Enough Deterrent to PED Use?

Around this time of year, we’re all hopefully focused on what’s truly important, like family and friends.  Certainly, many are starting to shop for bargains with Black Friday around the corner.

With bargains aplenty for shoppers, I’ve been wondering why the price has been going up for some in Major League Baseball.  The saying goes that eventually you get what you deserve.  I’m not sure that qualifies in terms of PED users.

In the past two years, Marlon Byrd, Melky Cabrera, and Jhonny Peralta have been suspended for various PED violations.  In addition, Carlos Ruiz was given a 25-game suspension for taking a banned stimulant.  What they all now have in common, besides being busted, are HUGE raises.

Byrd had made 22 million dollars total in his career.  He received two years for $16 million from the Phillies, with an $8 million vesting option for a third year.  Cabrera had earned $12.6 million before signing a two-year contract a year ago for $16 million with the Blue Jays.  Peralta had earned a total of 29 million dollars in his career.  Now, he’s signed with the Cardinals for four years and $53 million.   Ruiz had made 1$4.6 million, and then signed a three-year deal worth 26 million, plus an option for a fourth year.  That’s four players busted, four players who received significant annual raises.  Who says crime doesn’t pay?  Nelson Cruz and Bartolo Colon are among those free agents who’ve served a suspension who haven’t signed.  I can’t imagine they will fall into a different category.

I’m certainly not breaking new ground here, but it’s obvious that punishments are not stringent enough.  Players like Brandon McCarthy, Brad Ziegler and others have been very active on social media over the past few days to push the same message.    Here’s what I think would truly act as a deterrent regarding using, and teams shelling out contracts for players who have been caught:

-          Make the first strike a punishment of one year.  If a player is out for a full year it’s harder to maintain your skills, and less likely that player will receive a big deal thereafter.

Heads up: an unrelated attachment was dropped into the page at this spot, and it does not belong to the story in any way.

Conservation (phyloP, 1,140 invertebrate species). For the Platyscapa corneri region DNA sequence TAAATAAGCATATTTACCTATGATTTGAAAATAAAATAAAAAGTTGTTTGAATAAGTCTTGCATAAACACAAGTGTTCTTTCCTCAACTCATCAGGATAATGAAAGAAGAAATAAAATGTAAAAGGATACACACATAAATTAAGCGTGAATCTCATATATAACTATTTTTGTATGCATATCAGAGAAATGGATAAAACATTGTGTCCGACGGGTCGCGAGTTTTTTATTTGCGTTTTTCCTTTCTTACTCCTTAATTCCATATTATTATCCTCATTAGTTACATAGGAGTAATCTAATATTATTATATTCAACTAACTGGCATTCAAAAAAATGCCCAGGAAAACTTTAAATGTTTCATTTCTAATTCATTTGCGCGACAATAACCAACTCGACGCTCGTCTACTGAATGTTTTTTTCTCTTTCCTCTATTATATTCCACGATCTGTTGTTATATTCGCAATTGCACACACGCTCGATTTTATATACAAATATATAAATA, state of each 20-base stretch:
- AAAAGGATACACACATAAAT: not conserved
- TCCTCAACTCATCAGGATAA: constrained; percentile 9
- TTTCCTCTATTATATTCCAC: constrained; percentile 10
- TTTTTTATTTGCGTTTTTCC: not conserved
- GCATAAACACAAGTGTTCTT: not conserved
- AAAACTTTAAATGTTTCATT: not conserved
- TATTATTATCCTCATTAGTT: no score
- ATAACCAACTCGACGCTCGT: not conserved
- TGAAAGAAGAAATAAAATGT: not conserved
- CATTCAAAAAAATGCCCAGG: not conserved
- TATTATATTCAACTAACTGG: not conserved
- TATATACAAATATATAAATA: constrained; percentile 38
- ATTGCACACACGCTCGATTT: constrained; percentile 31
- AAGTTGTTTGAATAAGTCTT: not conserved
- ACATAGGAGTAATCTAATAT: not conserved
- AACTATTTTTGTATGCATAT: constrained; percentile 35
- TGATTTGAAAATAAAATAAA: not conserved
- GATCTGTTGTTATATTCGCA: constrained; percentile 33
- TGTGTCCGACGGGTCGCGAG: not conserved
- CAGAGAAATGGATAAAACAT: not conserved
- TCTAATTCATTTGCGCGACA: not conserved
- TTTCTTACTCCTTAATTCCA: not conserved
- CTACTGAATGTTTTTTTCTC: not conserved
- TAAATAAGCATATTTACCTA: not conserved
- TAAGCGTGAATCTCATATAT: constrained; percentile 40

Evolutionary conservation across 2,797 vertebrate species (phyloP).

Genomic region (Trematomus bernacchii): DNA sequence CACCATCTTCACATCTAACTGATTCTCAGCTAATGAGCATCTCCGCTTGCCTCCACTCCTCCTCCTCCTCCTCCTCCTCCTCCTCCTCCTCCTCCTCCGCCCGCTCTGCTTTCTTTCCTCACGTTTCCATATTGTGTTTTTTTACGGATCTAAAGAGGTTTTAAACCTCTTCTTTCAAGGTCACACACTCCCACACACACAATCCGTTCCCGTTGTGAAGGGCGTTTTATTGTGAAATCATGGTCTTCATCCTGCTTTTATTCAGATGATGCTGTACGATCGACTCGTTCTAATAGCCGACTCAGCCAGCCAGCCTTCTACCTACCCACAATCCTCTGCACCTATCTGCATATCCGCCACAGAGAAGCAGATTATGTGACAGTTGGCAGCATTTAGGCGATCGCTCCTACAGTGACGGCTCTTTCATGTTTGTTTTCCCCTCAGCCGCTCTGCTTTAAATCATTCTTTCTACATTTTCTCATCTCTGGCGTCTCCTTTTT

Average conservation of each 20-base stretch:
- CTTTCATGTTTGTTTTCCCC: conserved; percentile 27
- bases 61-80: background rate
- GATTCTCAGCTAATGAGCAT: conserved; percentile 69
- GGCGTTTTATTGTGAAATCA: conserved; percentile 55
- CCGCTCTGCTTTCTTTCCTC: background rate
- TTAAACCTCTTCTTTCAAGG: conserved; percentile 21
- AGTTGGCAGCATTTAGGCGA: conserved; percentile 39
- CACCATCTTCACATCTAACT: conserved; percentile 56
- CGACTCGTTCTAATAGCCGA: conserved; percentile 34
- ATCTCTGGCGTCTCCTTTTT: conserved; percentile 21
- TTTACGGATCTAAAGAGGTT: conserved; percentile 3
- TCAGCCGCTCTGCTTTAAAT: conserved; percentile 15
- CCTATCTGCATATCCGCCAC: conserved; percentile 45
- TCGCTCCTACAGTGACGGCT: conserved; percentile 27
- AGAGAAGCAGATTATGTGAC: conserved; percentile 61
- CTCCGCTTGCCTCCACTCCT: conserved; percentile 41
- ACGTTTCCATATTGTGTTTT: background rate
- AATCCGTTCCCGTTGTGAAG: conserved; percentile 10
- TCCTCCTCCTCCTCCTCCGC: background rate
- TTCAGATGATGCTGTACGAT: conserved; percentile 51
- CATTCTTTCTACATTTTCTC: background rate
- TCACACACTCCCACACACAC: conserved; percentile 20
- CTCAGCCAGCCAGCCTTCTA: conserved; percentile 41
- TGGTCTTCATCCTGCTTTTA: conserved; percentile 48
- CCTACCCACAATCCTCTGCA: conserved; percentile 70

-          During that year no contact is allowed with your current team.  To allow a player currently to serve a 50-game suspension, but work out at the team’s Spring Training complex and play in games the final couple weeks defeats the purpose.  If you face a PED suspension you work out on your own and rejoin the organization when you’ve finished serving your time.

-          Penalize the team that had the player based on that individual’s success.  Since advance metrics are a big part of the game, that’s the way this will work best.    The team that has the suspended player will lose games in the standings based on the WAR (wins above replacement) of the suspended player.  If there’s no benefit (meaning 0.0 WAR or a negative number) then that team is fortunate in terms of the standings.  For instance,  this year, Peralta was a 3.3 WAR player.  Take away three wins from the Tigers, and the Indians win the Central Division.  Nelson Cruz was a 2.0 WAR player.  Take away two Rangers wins, and Texas isn’t in a one-game playoff. 

More stringent punishments for individuals and teams will lead to shorter and smaller contracts for those found guilty of using.  Why would a team offer a large contract to a once suspended player, or a player believed to be using, if the risk is a loss in the standings? Ultimately, a change would reward those who are playing the game clean.  And as we approach Thanksgiving, that would be something to truly be thankful for.


-Neil Solondz

1 Comment

This is an excellent way to help deter the rewards for PED use in MLB. Teams need to share in the risk and feel some of the penalty. Great ideas & writing here.

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